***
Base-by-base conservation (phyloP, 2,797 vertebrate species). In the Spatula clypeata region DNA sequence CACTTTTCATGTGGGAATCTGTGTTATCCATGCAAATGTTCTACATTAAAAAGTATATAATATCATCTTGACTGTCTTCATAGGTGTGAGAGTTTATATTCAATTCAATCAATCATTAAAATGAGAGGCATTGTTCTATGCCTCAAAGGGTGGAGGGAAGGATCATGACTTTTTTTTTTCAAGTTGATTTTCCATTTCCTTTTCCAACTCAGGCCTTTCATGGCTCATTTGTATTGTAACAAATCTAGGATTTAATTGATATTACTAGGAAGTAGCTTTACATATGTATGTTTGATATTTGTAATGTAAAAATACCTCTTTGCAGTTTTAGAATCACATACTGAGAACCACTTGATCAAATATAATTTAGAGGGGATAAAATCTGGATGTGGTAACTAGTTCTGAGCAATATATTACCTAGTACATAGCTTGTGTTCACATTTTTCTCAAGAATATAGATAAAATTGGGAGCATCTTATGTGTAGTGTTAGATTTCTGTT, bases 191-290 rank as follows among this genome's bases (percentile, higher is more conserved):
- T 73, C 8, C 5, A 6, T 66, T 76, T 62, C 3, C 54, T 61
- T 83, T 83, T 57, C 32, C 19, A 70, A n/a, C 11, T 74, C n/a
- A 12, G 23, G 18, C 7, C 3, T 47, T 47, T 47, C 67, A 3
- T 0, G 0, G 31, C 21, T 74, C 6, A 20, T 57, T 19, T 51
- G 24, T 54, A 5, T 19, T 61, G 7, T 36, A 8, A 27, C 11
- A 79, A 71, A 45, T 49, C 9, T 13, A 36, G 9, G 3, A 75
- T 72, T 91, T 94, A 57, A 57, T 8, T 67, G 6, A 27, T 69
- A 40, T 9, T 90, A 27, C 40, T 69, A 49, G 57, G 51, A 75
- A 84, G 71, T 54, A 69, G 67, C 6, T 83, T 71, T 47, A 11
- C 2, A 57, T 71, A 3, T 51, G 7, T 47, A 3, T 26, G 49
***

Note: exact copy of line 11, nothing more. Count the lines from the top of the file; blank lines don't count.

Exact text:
- C 2, A 57, T 71, A 3, T 51, G 7, T 47, A 3, T 26, G 49